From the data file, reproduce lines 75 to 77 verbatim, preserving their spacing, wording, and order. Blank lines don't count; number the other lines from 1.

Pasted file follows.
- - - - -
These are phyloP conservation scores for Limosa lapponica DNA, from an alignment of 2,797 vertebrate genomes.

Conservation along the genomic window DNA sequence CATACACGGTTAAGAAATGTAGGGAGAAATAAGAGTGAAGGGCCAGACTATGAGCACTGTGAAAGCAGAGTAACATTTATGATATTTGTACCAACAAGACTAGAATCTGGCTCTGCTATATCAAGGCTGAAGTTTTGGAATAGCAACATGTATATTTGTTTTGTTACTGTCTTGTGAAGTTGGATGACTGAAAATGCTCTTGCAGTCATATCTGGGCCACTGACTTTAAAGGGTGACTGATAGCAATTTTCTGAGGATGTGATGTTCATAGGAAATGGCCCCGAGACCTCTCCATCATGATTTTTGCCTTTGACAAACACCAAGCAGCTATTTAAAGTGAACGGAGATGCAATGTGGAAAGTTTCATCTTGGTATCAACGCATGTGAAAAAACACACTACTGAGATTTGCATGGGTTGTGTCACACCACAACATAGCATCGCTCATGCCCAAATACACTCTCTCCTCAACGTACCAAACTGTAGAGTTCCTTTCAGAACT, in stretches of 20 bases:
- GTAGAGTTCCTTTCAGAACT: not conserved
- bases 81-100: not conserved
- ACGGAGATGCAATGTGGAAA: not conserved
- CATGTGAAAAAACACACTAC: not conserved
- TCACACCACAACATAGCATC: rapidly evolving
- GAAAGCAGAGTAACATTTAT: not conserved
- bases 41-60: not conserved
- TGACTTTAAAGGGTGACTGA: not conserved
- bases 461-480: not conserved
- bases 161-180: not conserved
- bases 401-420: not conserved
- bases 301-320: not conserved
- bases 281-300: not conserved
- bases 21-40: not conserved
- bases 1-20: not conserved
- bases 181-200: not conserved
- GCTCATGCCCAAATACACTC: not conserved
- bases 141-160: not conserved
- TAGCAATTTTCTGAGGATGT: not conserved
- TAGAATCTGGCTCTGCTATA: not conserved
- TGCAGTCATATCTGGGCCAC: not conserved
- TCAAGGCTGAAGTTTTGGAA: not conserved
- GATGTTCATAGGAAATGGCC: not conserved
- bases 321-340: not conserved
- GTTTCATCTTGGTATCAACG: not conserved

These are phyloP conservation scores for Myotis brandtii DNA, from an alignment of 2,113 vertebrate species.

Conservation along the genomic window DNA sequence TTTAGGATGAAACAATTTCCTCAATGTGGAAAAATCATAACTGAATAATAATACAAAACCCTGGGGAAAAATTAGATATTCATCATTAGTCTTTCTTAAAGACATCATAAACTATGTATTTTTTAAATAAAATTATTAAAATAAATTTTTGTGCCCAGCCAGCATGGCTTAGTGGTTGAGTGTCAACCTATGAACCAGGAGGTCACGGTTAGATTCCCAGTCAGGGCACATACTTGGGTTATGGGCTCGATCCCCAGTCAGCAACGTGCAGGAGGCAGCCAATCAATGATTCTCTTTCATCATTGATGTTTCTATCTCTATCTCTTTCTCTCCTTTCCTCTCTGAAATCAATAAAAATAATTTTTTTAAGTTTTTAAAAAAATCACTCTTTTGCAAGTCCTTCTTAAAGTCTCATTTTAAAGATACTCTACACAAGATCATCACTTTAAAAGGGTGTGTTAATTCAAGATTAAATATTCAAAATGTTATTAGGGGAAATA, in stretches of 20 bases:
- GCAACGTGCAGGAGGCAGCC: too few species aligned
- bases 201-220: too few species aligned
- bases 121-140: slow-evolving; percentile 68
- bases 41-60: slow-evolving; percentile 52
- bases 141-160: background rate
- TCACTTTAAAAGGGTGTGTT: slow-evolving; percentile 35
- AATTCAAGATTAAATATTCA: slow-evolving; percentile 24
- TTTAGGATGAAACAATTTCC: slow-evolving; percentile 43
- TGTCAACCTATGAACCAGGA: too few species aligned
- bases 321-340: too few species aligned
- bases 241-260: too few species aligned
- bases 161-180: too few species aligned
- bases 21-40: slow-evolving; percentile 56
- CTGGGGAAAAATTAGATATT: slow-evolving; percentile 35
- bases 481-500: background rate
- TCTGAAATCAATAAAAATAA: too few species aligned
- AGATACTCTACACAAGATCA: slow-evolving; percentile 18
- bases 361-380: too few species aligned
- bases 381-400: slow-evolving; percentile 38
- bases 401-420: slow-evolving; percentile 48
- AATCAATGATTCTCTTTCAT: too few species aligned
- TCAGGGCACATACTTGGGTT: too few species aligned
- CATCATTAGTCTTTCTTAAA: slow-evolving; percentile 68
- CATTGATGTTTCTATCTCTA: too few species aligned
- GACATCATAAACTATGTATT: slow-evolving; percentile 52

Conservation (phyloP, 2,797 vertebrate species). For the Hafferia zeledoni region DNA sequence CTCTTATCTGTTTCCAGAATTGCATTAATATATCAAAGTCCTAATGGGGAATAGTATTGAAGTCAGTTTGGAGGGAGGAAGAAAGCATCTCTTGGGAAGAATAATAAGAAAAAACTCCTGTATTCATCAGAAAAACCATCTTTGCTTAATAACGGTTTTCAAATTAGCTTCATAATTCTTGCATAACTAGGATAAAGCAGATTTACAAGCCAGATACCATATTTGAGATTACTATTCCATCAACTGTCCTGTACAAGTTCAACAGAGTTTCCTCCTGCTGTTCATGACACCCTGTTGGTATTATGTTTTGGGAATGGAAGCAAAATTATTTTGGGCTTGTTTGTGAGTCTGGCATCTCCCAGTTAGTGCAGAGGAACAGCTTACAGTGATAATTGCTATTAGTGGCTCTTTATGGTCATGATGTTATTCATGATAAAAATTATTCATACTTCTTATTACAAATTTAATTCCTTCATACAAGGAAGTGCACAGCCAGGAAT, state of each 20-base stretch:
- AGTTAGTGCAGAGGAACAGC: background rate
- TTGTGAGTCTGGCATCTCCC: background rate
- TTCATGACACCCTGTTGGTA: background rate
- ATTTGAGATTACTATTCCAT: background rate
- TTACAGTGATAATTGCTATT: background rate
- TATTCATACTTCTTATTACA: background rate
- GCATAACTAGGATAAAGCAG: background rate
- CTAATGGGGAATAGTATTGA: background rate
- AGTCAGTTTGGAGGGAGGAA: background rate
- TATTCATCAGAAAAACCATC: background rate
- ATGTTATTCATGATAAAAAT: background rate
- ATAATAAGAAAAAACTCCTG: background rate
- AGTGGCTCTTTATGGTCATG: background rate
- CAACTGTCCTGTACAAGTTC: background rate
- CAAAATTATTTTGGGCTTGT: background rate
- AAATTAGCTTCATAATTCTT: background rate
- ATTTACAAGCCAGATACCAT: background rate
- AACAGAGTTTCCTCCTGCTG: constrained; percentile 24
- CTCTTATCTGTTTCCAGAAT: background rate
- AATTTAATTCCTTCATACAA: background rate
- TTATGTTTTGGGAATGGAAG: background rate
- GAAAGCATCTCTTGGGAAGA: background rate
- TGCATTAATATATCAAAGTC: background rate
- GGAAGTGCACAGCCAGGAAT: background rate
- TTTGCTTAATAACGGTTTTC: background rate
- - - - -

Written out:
- AATTTAATTCCTTCATACAA: background rate
- TTATGTTTTGGGAATGGAAG: background rate
- GAAAGCATCTCTTGGGAAGA: background rate